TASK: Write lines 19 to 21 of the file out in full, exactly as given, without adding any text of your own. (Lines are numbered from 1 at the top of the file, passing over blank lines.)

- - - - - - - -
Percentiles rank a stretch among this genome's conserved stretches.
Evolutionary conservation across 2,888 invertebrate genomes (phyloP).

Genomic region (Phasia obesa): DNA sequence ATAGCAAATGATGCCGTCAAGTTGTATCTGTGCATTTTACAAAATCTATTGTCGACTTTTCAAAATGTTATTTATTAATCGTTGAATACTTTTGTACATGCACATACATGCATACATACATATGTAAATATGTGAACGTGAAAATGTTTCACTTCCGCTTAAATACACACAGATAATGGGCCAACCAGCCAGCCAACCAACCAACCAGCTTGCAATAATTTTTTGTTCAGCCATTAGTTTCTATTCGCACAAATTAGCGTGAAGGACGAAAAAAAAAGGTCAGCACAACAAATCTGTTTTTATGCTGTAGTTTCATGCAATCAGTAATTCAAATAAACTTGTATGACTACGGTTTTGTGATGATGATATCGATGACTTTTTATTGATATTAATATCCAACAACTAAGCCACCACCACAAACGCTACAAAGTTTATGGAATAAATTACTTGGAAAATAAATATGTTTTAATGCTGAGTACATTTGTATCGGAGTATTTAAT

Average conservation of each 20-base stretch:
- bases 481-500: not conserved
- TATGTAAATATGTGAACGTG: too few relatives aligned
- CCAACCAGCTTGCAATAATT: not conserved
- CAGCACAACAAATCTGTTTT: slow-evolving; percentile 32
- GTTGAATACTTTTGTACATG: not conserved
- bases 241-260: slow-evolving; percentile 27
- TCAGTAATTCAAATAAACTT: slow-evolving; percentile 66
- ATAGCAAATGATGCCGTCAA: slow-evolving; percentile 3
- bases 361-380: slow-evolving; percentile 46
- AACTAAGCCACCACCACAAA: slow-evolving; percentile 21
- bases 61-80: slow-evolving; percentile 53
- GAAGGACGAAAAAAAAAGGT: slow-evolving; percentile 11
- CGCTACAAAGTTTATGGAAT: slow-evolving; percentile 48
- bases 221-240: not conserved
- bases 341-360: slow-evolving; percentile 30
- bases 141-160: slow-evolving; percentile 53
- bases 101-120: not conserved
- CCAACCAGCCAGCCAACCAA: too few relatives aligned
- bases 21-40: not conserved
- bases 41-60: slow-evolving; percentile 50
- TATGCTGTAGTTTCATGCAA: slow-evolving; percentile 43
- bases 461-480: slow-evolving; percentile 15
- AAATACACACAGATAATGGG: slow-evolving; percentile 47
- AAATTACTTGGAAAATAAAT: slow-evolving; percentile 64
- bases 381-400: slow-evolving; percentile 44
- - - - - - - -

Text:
- bases 341-360: slow-evolving; percentile 30
- bases 141-160: slow-evolving; percentile 53
- bases 101-120: not conserved